Reduction of fitness due to deleterious mutations imposes a limit to adaptive evolution. By characterizing features that influence this genetic load we may better understand constraints on responses to both natural and human-mediated selection. Here, using whole-genome, transcriptome, and methylome data from .600 Arabidopsis thaliana individuals, we set out to identify important features influencing selective constraint. Our analyses reveal that multiple factors underlie the accumulation of maladaptive mutations, including gene expression level, gene network connectivity, and gene-body methylation. We then focus on a feature with major effect, nucleotide composition. The ancestral vs. derived status of segregating alleles suggests that GC-biased gene conversion, a recombination-associated process that increases the frequency of G and C nucleotides regardless of their fitness effects, shapes sequence patterns in A. thaliana. Through estimation of mutational effects, we present evidence that biased gene conversion hinders the purging of deleterious mutations and contributes to a genome-wide signal of decreased efficacy of selection. By comparing these results to two outcrossing relatives, Arabidopsis lyrata and Capsella grandiflora, we find that protein evolution in A. thaliana is as strongly affected by biased gene conversion as in the outcrossing species. Last, we perform simulations to show that natural levels of outcrossing in A. thaliana are sufficient to facilitate biased gene conversion despite increased homozygosity due to selfing. Together, our results show that even predominantly selfing taxa are susceptible to biased gene conversion, suggesting that it may constitute an important constraint to adaptation among plant species.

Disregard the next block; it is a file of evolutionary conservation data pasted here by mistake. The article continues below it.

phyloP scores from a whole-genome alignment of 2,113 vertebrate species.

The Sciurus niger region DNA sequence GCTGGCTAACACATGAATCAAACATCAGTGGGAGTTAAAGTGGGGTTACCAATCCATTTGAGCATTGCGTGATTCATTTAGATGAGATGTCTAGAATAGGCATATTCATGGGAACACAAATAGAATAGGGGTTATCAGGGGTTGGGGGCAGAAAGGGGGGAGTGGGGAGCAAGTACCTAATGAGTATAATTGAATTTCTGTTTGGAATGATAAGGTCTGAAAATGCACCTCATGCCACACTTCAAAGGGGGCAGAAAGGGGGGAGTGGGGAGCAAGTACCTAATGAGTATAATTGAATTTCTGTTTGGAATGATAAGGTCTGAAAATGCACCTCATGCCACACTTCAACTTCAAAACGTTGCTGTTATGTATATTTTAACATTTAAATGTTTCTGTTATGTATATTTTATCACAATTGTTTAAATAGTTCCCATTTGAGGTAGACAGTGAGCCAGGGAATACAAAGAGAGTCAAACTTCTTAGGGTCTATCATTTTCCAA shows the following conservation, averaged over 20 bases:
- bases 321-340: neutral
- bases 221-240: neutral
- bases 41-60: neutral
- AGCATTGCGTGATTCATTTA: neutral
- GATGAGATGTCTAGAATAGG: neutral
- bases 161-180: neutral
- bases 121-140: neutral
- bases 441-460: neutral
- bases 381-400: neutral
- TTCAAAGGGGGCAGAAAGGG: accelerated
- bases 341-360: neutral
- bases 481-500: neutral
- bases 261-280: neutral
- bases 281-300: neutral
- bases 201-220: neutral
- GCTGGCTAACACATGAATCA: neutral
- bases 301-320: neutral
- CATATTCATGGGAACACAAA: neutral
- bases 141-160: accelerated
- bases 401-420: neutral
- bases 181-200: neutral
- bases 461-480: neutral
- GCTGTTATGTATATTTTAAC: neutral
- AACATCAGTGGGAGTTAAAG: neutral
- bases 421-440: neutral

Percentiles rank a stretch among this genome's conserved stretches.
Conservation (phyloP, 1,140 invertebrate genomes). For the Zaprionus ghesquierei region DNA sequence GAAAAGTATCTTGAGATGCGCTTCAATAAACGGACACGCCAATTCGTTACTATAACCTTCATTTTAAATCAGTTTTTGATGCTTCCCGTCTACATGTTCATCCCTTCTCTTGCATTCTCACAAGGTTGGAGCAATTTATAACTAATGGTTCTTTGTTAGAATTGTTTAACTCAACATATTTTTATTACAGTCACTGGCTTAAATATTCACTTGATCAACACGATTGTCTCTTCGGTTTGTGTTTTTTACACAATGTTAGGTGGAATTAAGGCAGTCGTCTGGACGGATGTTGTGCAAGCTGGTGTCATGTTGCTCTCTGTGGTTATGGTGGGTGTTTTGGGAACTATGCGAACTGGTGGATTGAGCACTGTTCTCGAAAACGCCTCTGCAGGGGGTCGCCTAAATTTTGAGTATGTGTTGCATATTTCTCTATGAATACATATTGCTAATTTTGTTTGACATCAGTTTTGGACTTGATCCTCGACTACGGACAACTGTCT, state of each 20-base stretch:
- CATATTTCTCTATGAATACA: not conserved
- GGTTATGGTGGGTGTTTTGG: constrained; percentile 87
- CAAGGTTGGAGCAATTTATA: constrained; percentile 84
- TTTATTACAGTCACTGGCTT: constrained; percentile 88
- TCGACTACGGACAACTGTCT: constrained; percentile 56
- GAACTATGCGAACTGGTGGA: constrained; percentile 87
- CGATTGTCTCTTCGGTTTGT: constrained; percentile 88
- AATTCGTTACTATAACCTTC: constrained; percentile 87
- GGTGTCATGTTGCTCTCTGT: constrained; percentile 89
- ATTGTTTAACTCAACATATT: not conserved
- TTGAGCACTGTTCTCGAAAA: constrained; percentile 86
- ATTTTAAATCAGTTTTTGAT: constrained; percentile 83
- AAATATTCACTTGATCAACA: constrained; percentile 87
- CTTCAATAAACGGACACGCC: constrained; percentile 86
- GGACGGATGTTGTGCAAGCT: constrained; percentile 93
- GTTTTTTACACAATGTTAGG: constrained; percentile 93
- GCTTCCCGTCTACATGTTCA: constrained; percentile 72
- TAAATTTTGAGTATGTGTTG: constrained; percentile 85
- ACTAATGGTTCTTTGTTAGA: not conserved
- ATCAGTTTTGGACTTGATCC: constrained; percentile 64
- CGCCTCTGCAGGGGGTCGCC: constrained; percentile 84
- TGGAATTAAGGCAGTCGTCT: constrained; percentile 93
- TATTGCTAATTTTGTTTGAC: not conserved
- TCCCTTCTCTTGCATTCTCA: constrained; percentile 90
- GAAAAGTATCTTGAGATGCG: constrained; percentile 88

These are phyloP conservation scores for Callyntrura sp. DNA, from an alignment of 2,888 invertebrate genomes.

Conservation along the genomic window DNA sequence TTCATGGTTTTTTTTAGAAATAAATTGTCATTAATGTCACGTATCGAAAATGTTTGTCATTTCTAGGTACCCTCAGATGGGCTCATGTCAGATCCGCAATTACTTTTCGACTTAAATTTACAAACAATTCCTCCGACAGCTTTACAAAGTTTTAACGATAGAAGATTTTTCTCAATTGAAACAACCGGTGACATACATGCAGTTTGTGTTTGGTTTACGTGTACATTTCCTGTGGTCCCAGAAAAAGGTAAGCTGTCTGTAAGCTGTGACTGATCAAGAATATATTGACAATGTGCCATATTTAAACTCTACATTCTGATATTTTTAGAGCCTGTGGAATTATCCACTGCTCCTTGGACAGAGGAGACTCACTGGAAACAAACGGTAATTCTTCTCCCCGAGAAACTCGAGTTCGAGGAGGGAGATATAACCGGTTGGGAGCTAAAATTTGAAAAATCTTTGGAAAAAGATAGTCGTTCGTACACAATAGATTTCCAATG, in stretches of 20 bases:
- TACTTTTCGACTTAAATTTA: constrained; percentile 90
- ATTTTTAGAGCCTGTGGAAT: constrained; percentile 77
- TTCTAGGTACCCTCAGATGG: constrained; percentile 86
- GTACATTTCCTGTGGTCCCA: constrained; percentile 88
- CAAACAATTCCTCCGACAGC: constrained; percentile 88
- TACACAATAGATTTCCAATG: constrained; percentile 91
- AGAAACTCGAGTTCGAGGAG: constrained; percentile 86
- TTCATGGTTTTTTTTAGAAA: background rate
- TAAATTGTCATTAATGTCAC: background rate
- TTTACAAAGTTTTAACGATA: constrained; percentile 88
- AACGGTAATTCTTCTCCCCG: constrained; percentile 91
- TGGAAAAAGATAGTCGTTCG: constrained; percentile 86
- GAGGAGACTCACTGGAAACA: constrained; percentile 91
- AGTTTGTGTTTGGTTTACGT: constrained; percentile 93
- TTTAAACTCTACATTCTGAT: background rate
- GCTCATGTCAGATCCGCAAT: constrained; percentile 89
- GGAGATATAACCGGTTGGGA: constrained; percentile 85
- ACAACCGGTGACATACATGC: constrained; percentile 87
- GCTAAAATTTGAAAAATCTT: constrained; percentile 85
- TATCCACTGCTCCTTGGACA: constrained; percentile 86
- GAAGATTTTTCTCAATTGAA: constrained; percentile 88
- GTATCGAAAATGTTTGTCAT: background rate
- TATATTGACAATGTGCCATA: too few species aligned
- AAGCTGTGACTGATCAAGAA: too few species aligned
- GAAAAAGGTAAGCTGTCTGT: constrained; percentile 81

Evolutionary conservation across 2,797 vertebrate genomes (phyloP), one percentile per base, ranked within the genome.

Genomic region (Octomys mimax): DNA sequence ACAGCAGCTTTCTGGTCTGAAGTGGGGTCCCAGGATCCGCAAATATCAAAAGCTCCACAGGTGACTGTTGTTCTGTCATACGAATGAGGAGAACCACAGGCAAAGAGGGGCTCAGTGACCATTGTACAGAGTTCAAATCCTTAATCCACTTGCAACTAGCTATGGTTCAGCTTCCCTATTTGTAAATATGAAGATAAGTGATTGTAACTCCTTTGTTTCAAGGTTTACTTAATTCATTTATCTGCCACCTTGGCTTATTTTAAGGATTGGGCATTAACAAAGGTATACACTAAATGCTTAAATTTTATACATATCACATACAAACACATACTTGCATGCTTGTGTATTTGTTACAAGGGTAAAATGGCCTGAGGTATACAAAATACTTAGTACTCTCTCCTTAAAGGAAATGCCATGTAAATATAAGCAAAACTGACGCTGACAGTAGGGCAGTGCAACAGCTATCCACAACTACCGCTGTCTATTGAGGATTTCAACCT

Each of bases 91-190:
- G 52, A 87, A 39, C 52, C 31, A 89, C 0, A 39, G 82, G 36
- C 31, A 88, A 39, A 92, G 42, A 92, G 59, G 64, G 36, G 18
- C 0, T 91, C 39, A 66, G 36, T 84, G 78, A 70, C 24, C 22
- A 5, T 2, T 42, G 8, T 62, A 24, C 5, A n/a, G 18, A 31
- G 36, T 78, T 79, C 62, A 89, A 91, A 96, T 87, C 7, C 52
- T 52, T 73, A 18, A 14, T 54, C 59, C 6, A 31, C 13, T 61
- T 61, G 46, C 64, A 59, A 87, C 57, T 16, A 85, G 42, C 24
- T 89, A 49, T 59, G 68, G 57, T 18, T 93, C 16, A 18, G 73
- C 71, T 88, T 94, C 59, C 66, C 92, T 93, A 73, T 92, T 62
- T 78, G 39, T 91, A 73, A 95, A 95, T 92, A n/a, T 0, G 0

Bibliographical noteFunding Information:
We thank the associate editor, S.I. Wright, and three anonymous reviewers for their comments on improving the manuscript. Computational resources were provided by the Minnesota Supercomputing Institute (MSI) at the University of Minnesota. This work was supported by the National Science Foundation (NSF) grant IOS-1546863. Any opinions, findings, conclusions, or recommendations expressed in this material are those of the authors and do not necessarily reflect the views of the NSF.
Copyright © 2020 by the Genetics Society of America.
- Biased gene conversion
- Deleterious mutations
- Evolutionary simulations